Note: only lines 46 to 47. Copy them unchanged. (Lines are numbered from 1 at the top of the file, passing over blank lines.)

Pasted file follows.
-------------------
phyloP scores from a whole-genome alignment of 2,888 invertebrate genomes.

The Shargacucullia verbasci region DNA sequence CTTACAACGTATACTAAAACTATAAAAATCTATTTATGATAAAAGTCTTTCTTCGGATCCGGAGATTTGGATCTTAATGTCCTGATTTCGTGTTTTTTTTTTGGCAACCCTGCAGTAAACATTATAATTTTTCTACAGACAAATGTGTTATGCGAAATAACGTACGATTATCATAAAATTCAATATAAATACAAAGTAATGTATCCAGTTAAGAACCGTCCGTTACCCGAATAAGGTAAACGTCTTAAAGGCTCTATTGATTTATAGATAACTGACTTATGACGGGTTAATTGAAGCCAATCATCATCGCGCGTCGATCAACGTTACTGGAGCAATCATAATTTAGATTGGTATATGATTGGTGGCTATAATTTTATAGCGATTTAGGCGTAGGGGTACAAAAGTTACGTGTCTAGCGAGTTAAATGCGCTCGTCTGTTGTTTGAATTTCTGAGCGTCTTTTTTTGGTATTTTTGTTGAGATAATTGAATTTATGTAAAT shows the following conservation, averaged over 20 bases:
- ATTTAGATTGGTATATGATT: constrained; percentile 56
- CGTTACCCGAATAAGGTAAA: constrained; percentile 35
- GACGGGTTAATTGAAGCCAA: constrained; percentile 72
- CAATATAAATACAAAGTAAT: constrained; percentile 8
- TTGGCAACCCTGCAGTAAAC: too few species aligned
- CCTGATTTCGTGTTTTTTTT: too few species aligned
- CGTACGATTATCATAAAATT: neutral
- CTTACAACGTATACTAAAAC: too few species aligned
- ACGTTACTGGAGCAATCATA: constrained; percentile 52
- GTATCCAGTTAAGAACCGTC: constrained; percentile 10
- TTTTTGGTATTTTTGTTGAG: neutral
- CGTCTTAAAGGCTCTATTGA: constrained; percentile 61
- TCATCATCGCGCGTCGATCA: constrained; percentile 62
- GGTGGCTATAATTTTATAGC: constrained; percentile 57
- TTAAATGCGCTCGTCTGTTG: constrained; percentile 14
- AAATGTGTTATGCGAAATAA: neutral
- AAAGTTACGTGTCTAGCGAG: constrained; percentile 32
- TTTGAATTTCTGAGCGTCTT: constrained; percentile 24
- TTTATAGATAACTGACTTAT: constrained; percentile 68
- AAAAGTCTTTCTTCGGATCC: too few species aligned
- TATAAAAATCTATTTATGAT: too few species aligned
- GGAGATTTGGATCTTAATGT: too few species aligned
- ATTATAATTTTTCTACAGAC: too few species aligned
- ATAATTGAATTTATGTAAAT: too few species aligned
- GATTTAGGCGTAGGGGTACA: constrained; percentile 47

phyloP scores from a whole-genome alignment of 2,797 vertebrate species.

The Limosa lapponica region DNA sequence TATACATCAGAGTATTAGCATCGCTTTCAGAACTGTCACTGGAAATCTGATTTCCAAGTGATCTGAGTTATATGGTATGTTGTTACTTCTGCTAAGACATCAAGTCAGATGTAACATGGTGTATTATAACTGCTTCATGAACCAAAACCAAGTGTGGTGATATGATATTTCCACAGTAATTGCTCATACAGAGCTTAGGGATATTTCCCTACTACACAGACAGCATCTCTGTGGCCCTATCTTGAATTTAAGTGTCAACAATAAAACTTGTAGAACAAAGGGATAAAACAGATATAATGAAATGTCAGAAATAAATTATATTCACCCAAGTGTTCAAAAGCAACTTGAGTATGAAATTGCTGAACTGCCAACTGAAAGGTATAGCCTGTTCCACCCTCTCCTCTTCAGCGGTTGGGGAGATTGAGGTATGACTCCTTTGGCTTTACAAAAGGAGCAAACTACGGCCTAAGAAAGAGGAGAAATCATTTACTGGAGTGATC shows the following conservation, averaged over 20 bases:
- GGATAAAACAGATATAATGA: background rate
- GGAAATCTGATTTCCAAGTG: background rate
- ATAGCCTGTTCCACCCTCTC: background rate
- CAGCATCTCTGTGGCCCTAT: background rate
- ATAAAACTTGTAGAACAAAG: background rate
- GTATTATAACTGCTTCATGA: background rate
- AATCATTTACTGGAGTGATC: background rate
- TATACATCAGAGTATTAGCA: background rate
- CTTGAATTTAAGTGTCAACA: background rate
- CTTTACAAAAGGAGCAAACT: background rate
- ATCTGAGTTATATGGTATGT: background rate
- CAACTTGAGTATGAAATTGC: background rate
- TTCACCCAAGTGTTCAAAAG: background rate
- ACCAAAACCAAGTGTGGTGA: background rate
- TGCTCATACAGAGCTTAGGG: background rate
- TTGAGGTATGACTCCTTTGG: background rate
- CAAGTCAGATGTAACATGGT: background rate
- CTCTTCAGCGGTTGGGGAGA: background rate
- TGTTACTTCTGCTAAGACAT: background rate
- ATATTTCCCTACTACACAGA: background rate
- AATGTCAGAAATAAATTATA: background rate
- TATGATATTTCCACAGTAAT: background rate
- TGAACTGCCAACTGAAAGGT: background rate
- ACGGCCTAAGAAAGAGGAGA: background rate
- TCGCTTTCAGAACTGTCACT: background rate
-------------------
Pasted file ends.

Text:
- CAAGTCAGATGTAACATGGT: background rate
- CTCTTCAGCGGTTGGGGAGA: background rate